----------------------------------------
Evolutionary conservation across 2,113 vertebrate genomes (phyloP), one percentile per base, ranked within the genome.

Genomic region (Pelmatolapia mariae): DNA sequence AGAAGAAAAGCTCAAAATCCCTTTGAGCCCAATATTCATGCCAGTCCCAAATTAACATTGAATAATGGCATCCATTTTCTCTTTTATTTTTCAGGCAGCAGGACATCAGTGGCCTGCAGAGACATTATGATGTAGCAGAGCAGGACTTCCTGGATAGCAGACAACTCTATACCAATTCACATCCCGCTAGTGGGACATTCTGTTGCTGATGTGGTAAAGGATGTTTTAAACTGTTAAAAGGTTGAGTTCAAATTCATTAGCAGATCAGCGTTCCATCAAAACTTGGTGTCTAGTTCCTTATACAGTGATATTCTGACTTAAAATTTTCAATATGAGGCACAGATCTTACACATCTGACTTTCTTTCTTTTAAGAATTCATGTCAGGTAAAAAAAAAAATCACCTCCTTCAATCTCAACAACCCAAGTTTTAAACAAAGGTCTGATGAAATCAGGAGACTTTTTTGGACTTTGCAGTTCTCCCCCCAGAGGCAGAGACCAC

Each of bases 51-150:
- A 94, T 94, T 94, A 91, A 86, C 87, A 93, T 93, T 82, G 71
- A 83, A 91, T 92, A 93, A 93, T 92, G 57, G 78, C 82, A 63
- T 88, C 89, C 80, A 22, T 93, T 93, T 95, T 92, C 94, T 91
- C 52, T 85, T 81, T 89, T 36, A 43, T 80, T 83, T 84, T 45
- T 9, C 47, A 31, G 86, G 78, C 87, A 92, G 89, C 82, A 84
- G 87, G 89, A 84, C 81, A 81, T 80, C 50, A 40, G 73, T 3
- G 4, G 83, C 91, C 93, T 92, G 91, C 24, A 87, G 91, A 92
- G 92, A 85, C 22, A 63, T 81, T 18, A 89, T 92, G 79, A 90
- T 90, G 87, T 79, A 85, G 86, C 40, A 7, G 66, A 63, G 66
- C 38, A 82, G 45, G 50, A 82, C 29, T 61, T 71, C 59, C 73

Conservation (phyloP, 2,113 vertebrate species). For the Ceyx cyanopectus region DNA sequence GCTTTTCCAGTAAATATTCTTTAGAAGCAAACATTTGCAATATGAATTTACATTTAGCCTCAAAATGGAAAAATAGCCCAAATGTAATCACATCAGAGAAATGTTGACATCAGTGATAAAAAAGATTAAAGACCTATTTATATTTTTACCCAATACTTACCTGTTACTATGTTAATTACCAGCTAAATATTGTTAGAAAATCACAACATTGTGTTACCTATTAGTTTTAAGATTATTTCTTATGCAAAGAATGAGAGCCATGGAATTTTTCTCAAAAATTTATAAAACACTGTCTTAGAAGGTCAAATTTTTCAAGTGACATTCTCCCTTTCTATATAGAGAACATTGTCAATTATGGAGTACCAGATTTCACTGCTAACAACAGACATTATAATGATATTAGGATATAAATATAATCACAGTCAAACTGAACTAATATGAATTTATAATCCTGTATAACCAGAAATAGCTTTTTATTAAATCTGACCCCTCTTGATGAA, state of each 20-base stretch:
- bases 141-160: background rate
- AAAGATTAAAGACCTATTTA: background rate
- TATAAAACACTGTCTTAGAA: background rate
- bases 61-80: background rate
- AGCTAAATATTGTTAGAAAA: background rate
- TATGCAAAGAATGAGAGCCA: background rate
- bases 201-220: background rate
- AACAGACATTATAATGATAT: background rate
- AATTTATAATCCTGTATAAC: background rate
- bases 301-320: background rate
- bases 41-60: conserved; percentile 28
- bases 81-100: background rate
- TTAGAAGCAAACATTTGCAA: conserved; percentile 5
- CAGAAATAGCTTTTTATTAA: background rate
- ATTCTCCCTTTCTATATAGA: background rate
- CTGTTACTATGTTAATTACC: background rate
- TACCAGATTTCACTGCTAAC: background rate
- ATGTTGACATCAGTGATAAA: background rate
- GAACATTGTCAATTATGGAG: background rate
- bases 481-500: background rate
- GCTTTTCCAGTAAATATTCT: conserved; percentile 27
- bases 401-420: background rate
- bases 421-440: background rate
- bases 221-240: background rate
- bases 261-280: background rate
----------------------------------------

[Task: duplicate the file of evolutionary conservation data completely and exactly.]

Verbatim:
Evolutionary conservation across 2,113 vertebrate genomes (phyloP), one percentile per base, ranked within the genome.

Genomic region (Pelmatolapia mariae): DNA sequence AGAAGAAAAGCTCAAAATCCCTTTGAGCCCAATATTCATGCCAGTCCCAAATTAACATTGAATAATGGCATCCATTTTCTCTTTTATTTTTCAGGCAGCAGGACATCAGTGGCCTGCAGAGACATTATGATGTAGCAGAGCAGGACTTCCTGGATAGCAGACAACTCTATACCAATTCACATCCCGCTAGTGGGACATTCTGTTGCTGATGTGGTAAAGGATGTTTTAAACTGTTAAAAGGTTGAGTTCAAATTCATTAGCAGATCAGCGTTCCATCAAAACTTGGTGTCTAGTTCCTTATACAGTGATATTCTGACTTAAAATTTTCAATATGAGGCACAGATCTTACACATCTGACTTTCTTTCTTTTAAGAATTCATGTCAGGTAAAAAAAAAAATCACCTCCTTCAATCTCAACAACCCAAGTTTTAAACAAAGGTCTGATGAAATCAGGAGACTTTTTTGGACTTTGCAGTTCTCCCCCCAGAGGCAGAGACCAC

Each of bases 51-150:
- A 94, T 94, T 94, A 91, A 86, C 87, A 93, T 93, T 82, G 71
- A 83, A 91, T 92, A 93, A 93, T 92, G 57, G 78, C 82, A 63
- T 88, C 89, C 80, A 22, T 93, T 93, T 95, T 92, C 94, T 91
- C 52, T 85, T 81, T 89, T 36, A 43, T 80, T 83, T 84, T 45
- T 9, C 47, A 31, G 86, G 78, C 87, A 92, G 89, C 82, A 84
- G 87, G 89, A 84, C 81, A 81, T 80, C 50, A 40, G 73, T 3
- G 4, G 83, C 91, C 93, T 92, G 91, C 24, A 87, G 91, A 92
- G 92, A 85, C 22, A 63, T 81, T 18, A 89, T 92, G 79, A 90
- T 90, G 87, T 79, A 85, G 86, C 40, A 7, G 66, A 63, G 66
- C 38, A 82, G 45, G 50, A 82, C 29, T 61, T 71, C 59, C 73

Conservation (phyloP, 2,113 vertebrate species). For the Ceyx cyanopectus region DNA sequence GCTTTTCCAGTAAATATTCTTTAGAAGCAAACATTTGCAATATGAATTTACATTTAGCCTCAAAATGGAAAAATAGCCCAAATGTAATCACATCAGAGAAATGTTGACATCAGTGATAAAAAAGATTAAAGACCTATTTATATTTTTACCCAATACTTACCTGTTACTATGTTAATTACCAGCTAAATATTGTTAGAAAATCACAACATTGTGTTACCTATTAGTTTTAAGATTATTTCTTATGCAAAGAATGAGAGCCATGGAATTTTTCTCAAAAATTTATAAAACACTGTCTTAGAAGGTCAAATTTTTCAAGTGACATTCTCCCTTTCTATATAGAGAACATTGTCAATTATGGAGTACCAGATTTCACTGCTAACAACAGACATTATAATGATATTAGGATATAAATATAATCACAGTCAAACTGAACTAATATGAATTTATAATCCTGTATAACCAGAAATAGCTTTTTATTAAATCTGACCCCTCTTGATGAA, state of each 20-base stretch:
- bases 141-160: background rate
- AAAGATTAAAGACCTATTTA: background rate
- TATAAAACACTGTCTTAGAA: background rate
- bases 61-80: background rate
- AGCTAAATATTGTTAGAAAA: background rate
- TATGCAAAGAATGAGAGCCA: background rate
- bases 201-220: background rate
- AACAGACATTATAATGATAT: background rate
- AATTTATAATCCTGTATAAC: background rate
- bases 301-320: background rate
- bases 41-60: conserved; percentile 28
- bases 81-100: background rate
- TTAGAAGCAAACATTTGCAA: conserved; percentile 5
- CAGAAATAGCTTTTTATTAA: background rate
- ATTCTCCCTTTCTATATAGA: background rate
- CTGTTACTATGTTAATTACC: background rate
- TACCAGATTTCACTGCTAAC: background rate
- ATGTTGACATCAGTGATAAA: background rate
- GAACATTGTCAATTATGGAG: background rate
- bases 481-500: background rate
- GCTTTTCCAGTAAATATTCT: conserved; percentile 27
- bases 401-420: background rate
- bases 421-440: background rate
- bases 221-240: background rate
- bases 261-280: background rate